Solid Rocket Boosters
These engines (2 per launch vehicle) will be the same 4-segment versions used on the current Space Shuttle, or an improved, 5-segment version, which is in its final testing stage.
SIG may fund development of reusable, liquid fly back boosters to replace these solid boosters. This could lower launch costs and increase safety margins, but could cost up to $2 billion dollars to develop. SIG is exploring fly backs with several engine developers. In either case the boosters will separate from the primary vehicle about (2) minutes after launch, as the current shuttle boosters do.
Zero Gravity Production/Research Facility
This is essentially the hydrogen section of a standard ET, measuring roughly 27.5 feet by 100 feet. Its interior will be outfitted before launch with living and working quarters for a crew of at least 12. Its standard wall thickness may be increased for additional radiation and micro-meteor protection, and it will contain research, manufacturing production, analytical and product packaging areas.
The SpaceHab Corporation has completed a preliminary study of this interior outfitted as a pharmaceutical production area. It can be seen here.
The section will weight 100,000 pounds, and its development/construction cost will approach $1 billion.
Two passageway/hatches will be built between the habitable section and the fuel-filled ET. Once in orbit the remaining odorless fuel will be removed, and a crew will enter through the hatches to outfit the interior as living quarters and working areas for a variety of commercial markets.
A Soyuz or space shuttle docking port may be built at the bottom of this habitable section on the first (2) launches to allow access until SIG's crew transfer vehicle (see below) is man-rated.
Crew Transport Vehicle
This is a variation of the DC-X (or 'Delta Clipper') single-stage-to-orbit (SSTO) design developed by Dr. Bill Gaubatz and his team at McDonnell Douglas in the early 1990s. The original concept was to place enough liquid oxygen/liquid hydrogen fuel inside the vehicle to let it reach orbit without external fuel tanks or rocket boosters, or perhaps with just a single, small booster rocket. When its orbital task was completed it was to re-enter the atmosphere nose-first, rotate to a tail-first position a few thousand feet above the landing site, then land gently as the retro-rockets in its tail fired. Its design and operating costs were to be a small fraction of the space shuttles. A prototype was built and this landing concept and cost structure was successfully proven, but in the mid-90's the program's federal funding ran out.
A drawback of the concept, common to all SSTO concepts, was that only 1-2% of its interior space was left for cargo or personnel. But combining this Clipper concept with Dual-ET launch eliminates this drawback.
A Clipper-like vehicle attached above the habitable production section would ride to orbit on the thrust of the fuel-filled ET and the boosters. Only 25% of its interior would be needed for engines and landing fuel.
SIG will design at least (3) variations of this vehicle. A manned version will carry 3 dozen people to orbit and back, a second, unmanned version will carry zero-g materials from the factory modules back to Earth, and a third version will remain in orbit permanently to bring damaged satellites to one of SIG's orbiting repair, refueling and upgrade facilities, then return them to their proper orbit.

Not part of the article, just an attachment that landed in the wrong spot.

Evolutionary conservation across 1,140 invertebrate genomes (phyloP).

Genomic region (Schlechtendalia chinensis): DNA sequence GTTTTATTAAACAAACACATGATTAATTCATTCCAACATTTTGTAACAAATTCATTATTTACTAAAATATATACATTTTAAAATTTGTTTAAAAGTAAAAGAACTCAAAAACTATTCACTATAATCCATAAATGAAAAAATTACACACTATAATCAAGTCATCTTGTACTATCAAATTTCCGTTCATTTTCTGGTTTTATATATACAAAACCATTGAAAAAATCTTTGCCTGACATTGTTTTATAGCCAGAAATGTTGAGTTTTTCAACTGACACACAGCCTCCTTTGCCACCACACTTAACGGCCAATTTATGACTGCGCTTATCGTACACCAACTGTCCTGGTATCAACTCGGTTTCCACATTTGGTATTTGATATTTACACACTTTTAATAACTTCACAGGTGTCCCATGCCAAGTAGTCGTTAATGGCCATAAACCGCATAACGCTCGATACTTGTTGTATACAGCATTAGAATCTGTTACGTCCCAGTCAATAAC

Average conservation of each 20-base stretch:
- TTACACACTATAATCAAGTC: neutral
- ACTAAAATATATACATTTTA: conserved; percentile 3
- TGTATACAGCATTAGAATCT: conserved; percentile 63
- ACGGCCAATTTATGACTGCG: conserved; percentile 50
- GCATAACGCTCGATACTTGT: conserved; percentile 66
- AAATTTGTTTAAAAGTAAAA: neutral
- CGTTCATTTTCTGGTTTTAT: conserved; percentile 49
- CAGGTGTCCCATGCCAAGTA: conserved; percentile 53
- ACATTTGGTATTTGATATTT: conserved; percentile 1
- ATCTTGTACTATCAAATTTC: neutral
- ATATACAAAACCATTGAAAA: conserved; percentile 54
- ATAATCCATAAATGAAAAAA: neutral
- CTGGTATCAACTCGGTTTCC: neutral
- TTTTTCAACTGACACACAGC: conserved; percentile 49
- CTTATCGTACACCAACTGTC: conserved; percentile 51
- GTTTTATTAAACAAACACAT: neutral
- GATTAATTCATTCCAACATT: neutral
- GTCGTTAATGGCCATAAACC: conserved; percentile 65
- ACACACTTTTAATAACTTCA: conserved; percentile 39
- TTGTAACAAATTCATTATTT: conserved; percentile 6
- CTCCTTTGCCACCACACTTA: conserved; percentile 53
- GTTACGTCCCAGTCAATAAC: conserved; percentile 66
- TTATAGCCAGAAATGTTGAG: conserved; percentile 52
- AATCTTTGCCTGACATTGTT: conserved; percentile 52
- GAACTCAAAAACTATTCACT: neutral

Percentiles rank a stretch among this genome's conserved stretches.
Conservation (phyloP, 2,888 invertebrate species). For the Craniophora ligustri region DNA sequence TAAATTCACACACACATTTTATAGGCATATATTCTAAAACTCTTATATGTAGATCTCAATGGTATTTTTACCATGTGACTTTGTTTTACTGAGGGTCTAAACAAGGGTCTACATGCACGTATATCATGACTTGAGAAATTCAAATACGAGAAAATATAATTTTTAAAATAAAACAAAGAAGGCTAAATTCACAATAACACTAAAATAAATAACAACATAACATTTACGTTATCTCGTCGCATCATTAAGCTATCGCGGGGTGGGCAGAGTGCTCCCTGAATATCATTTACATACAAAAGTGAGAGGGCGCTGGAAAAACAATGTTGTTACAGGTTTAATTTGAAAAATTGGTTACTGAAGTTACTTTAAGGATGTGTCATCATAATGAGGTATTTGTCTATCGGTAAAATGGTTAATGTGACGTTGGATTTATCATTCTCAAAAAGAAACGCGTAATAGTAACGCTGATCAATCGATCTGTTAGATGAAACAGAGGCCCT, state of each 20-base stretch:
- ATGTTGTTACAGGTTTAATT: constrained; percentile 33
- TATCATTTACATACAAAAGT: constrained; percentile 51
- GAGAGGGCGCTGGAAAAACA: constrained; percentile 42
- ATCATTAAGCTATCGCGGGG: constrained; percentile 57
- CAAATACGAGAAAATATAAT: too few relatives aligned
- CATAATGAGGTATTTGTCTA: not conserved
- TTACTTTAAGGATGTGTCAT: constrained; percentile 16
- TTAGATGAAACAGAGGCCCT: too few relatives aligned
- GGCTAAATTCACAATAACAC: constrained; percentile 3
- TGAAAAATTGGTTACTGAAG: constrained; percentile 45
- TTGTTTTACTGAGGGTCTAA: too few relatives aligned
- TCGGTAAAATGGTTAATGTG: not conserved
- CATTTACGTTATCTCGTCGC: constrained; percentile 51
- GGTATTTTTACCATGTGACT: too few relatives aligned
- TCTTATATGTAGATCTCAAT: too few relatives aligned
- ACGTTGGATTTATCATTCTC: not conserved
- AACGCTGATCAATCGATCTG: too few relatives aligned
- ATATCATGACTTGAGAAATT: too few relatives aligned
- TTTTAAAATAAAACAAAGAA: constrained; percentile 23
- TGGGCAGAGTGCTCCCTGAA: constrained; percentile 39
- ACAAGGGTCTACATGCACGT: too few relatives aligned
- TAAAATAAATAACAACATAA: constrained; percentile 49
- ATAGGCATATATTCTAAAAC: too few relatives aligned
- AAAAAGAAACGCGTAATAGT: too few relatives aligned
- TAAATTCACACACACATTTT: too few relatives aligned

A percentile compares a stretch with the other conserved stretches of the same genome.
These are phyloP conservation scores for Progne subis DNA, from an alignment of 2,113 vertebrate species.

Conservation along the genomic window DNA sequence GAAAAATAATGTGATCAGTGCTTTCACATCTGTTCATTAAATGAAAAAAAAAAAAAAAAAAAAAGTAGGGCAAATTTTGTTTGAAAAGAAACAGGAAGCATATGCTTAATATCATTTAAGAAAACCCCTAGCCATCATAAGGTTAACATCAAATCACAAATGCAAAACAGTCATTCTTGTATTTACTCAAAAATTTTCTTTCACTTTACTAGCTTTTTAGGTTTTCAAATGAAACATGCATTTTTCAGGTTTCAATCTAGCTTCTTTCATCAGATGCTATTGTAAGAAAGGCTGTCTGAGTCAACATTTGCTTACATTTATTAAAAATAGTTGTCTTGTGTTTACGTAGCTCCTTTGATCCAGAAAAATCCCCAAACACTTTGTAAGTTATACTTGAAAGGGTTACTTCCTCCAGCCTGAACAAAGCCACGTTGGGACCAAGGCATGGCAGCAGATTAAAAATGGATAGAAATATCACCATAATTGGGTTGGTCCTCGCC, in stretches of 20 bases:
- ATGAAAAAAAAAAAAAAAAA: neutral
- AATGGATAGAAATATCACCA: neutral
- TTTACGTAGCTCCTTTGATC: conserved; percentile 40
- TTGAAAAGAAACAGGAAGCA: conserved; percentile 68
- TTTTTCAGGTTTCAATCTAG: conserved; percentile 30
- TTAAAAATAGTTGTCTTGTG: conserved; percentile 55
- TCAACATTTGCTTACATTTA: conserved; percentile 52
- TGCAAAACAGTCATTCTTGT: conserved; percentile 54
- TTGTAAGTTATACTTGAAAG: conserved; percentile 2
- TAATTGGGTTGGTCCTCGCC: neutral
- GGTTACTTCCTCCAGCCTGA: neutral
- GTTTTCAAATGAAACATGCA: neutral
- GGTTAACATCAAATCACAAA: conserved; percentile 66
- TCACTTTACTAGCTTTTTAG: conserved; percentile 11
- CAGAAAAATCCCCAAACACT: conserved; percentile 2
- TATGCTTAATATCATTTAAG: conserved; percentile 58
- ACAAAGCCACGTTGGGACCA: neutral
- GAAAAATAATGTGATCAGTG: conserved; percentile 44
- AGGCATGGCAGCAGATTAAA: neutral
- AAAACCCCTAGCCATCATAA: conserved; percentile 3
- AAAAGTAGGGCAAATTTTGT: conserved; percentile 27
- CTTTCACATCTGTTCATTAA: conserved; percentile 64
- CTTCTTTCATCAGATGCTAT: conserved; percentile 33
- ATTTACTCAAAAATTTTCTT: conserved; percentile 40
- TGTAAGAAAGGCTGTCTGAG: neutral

Each variation will weigh approximately 75,000 pounds. The (3) variations together will cost some $3 billion to develop and test.
The design is scaleable. Longer version could be mounted on the side of the fuel-filled ET, replacing the habitable hydrogen section and eliminating SIG's original, far more expensive plan to build an improved, passenger-carrying version of NASA's Space Shuttle prototypes.
Specialized launch complexes for these vehicles will be built in Florida and California at a cost of $200 to $300 million each.
Development & Launch Timelines
SIG expects its first habitable Dual-ET/Clipper vehicle to be launched by late-2007 or 2008. Follow-up launches will occur every (2) months for a year, then every month for another year, then every (2) weeks. Weekly flights could be available early in the next decade, probably with larger versions of the Clipper.
Dual-ET 'clusters' will serve as zero-g industrial centers in 2008. In 2009 the first partial-gravity test facility will be built, consisting of (8) Dual-ETs joined into a cross rotating slowly, like a four blade propeller with braces connecting its tips. Gravity levels at the propeller's hub will be near zero, and will increase as occupants move toward its tips.
Partial Gravity Wheel Stations (1/3 Earth's Gravity)
The first of the 500 person, rotating, wheel stations will be built from 12 or more ETs should be under construction in 2010 or 2011. Once completed, another will be built each following year.
The launch vehicle described above is a 'first draft' concept. Other options are being studied by our aerospace corporate partners, including the possibility of mounting the habitable hydrogen section and the Clipper-like vehicle above the fueled ET, instead of beside it as shown in the illustration, or the main engines may be mounted at the bottom of the habitable hydrogen section. All of the elements above will appear in our final launch vehicles, but those elements may be arranged differently for safety or cost considerations.
Also see Station & Transport Lease Rates.
Also see Our NASA Moon/Mars Cost Cuts.